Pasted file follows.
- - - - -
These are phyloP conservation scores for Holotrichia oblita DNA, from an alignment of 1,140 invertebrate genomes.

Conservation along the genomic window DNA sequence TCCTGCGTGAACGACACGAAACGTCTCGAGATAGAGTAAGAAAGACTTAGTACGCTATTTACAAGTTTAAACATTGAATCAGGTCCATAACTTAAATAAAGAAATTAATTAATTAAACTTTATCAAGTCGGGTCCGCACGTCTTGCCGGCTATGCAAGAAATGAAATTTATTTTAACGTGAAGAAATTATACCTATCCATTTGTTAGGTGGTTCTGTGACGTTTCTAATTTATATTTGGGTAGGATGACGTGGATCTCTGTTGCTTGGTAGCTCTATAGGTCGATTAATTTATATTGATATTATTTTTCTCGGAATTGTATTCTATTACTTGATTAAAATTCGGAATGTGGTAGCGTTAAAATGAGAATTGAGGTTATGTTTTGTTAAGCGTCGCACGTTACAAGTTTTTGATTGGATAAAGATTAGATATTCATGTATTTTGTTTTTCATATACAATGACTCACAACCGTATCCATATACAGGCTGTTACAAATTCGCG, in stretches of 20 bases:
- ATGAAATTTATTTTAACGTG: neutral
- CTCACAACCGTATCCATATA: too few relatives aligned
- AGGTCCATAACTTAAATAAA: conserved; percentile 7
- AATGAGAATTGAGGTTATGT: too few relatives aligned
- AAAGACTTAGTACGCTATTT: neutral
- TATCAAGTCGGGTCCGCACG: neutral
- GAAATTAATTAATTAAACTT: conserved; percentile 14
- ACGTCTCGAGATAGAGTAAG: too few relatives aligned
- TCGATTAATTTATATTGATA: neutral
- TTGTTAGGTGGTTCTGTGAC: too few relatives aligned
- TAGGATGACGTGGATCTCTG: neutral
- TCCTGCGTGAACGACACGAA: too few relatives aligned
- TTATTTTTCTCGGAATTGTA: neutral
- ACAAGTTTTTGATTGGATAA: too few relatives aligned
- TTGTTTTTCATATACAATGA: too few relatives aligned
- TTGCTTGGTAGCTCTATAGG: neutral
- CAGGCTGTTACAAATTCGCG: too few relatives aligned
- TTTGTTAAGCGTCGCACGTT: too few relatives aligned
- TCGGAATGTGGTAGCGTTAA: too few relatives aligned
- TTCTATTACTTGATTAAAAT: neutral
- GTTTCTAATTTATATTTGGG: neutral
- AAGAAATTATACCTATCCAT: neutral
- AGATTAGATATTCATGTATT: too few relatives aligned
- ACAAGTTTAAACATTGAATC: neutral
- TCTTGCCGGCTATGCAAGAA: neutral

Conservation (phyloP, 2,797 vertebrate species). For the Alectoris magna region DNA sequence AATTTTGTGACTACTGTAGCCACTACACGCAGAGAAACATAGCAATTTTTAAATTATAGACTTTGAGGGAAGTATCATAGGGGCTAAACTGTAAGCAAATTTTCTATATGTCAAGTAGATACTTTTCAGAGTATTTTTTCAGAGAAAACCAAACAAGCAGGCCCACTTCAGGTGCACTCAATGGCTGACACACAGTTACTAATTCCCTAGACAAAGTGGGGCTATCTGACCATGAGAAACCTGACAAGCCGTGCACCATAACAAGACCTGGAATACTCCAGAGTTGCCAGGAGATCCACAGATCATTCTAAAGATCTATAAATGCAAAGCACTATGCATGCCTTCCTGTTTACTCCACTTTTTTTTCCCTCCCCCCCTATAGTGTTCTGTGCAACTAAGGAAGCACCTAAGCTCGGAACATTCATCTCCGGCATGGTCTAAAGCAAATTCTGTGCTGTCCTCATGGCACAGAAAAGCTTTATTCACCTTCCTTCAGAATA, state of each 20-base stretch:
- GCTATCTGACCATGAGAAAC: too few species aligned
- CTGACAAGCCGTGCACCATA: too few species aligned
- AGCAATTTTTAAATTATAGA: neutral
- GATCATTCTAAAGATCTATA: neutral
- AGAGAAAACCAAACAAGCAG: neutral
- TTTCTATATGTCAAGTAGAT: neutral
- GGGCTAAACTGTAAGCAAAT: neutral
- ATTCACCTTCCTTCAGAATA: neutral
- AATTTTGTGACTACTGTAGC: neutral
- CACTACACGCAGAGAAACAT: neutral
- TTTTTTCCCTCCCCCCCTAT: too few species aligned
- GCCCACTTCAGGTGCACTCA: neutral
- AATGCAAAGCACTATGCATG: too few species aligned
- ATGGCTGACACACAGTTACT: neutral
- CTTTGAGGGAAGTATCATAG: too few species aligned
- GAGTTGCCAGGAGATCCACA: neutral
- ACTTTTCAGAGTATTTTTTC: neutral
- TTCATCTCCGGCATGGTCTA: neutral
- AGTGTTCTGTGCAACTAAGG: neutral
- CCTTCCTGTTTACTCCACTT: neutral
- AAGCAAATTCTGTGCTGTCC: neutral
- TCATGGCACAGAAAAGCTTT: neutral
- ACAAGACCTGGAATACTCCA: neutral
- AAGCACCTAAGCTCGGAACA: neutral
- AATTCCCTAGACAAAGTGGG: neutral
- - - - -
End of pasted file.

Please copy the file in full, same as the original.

These are phyloP conservation scores for Holotrichia oblita DNA, from an alignment of 1,140 invertebrate genomes.

Conservation along the genomic window DNA sequence TCCTGCGTGAACGACACGAAACGTCTCGAGATAGAGTAAGAAAGACTTAGTACGCTATTTACAAGTTTAAACATTGAATCAGGTCCATAACTTAAATAAAGAAATTAATTAATTAAACTTTATCAAGTCGGGTCCGCACGTCTTGCCGGCTATGCAAGAAATGAAATTTATTTTAACGTGAAGAAATTATACCTATCCATTTGTTAGGTGGTTCTGTGACGTTTCTAATTTATATTTGGGTAGGATGACGTGGATCTCTGTTGCTTGGTAGCTCTATAGGTCGATTAATTTATATTGATATTATTTTTCTCGGAATTGTATTCTATTACTTGATTAAAATTCGGAATGTGGTAGCGTTAAAATGAGAATTGAGGTTATGTTTTGTTAAGCGTCGCACGTTACAAGTTTTTGATTGGATAAAGATTAGATATTCATGTATTTTGTTTTTCATATACAATGACTCACAACCGTATCCATATACAGGCTGTTACAAATTCGCG, in stretches of 20 bases:
- ATGAAATTTATTTTAACGTG: neutral
- CTCACAACCGTATCCATATA: too few relatives aligned
- AGGTCCATAACTTAAATAAA: conserved; percentile 7
- AATGAGAATTGAGGTTATGT: too few relatives aligned
- AAAGACTTAGTACGCTATTT: neutral
- TATCAAGTCGGGTCCGCACG: neutral
- GAAATTAATTAATTAAACTT: conserved; percentile 14
- ACGTCTCGAGATAGAGTAAG: too few relatives aligned
- TCGATTAATTTATATTGATA: neutral
- TTGTTAGGTGGTTCTGTGAC: too few relatives aligned
- TAGGATGACGTGGATCTCTG: neutral
- TCCTGCGTGAACGACACGAA: too few relatives aligned
- TTATTTTTCTCGGAATTGTA: neutral
- ACAAGTTTTTGATTGGATAA: too few relatives aligned
- TTGTTTTTCATATACAATGA: too few relatives aligned
- TTGCTTGGTAGCTCTATAGG: neutral
- CAGGCTGTTACAAATTCGCG: too few relatives aligned
- TTTGTTAAGCGTCGCACGTT: too few relatives aligned
- TCGGAATGTGGTAGCGTTAA: too few relatives aligned
- TTCTATTACTTGATTAAAAT: neutral
- GTTTCTAATTTATATTTGGG: neutral
- AAGAAATTATACCTATCCAT: neutral
- AGATTAGATATTCATGTATT: too few relatives aligned
- ACAAGTTTAAACATTGAATC: neutral
- TCTTGCCGGCTATGCAAGAA: neutral

Conservation (phyloP, 2,797 vertebrate species). For the Alectoris magna region DNA sequence AATTTTGTGACTACTGTAGCCACTACACGCAGAGAAACATAGCAATTTTTAAATTATAGACTTTGAGGGAAGTATCATAGGGGCTAAACTGTAAGCAAATTTTCTATATGTCAAGTAGATACTTTTCAGAGTATTTTTTCAGAGAAAACCAAACAAGCAGGCCCACTTCAGGTGCACTCAATGGCTGACACACAGTTACTAATTCCCTAGACAAAGTGGGGCTATCTGACCATGAGAAACCTGACAAGCCGTGCACCATAACAAGACCTGGAATACTCCAGAGTTGCCAGGAGATCCACAGATCATTCTAAAGATCTATAAATGCAAAGCACTATGCATGCCTTCCTGTTTACTCCACTTTTTTTTCCCTCCCCCCCTATAGTGTTCTGTGCAACTAAGGAAGCACCTAAGCTCGGAACATTCATCTCCGGCATGGTCTAAAGCAAATTCTGTGCTGTCCTCATGGCACAGAAAAGCTTTATTCACCTTCCTTCAGAATA, state of each 20-base stretch:
- GCTATCTGACCATGAGAAAC: too few species aligned
- CTGACAAGCCGTGCACCATA: too few species aligned
- AGCAATTTTTAAATTATAGA: neutral
- GATCATTCTAAAGATCTATA: neutral
- AGAGAAAACCAAACAAGCAG: neutral
- TTTCTATATGTCAAGTAGAT: neutral
- GGGCTAAACTGTAAGCAAAT: neutral
- ATTCACCTTCCTTCAGAATA: neutral
- AATTTTGTGACTACTGTAGC: neutral
- CACTACACGCAGAGAAACAT: neutral
- TTTTTTCCCTCCCCCCCTAT: too few species aligned
- GCCCACTTCAGGTGCACTCA: neutral
- AATGCAAAGCACTATGCATG: too few species aligned
- ATGGCTGACACACAGTTACT: neutral
- CTTTGAGGGAAGTATCATAG: too few species aligned
- GAGTTGCCAGGAGATCCACA: neutral
- ACTTTTCAGAGTATTTTTTC: neutral
- TTCATCTCCGGCATGGTCTA: neutral
- AGTGTTCTGTGCAACTAAGG: neutral
- CCTTCCTGTTTACTCCACTT: neutral
- AAGCAAATTCTGTGCTGTCC: neutral
- TCATGGCACAGAAAAGCTTT: neutral
- ACAAGACCTGGAATACTCCA: neutral
- AAGCACCTAAGCTCGGAACA: neutral
- AATTCCCTAGACAAAGTGGG: neutral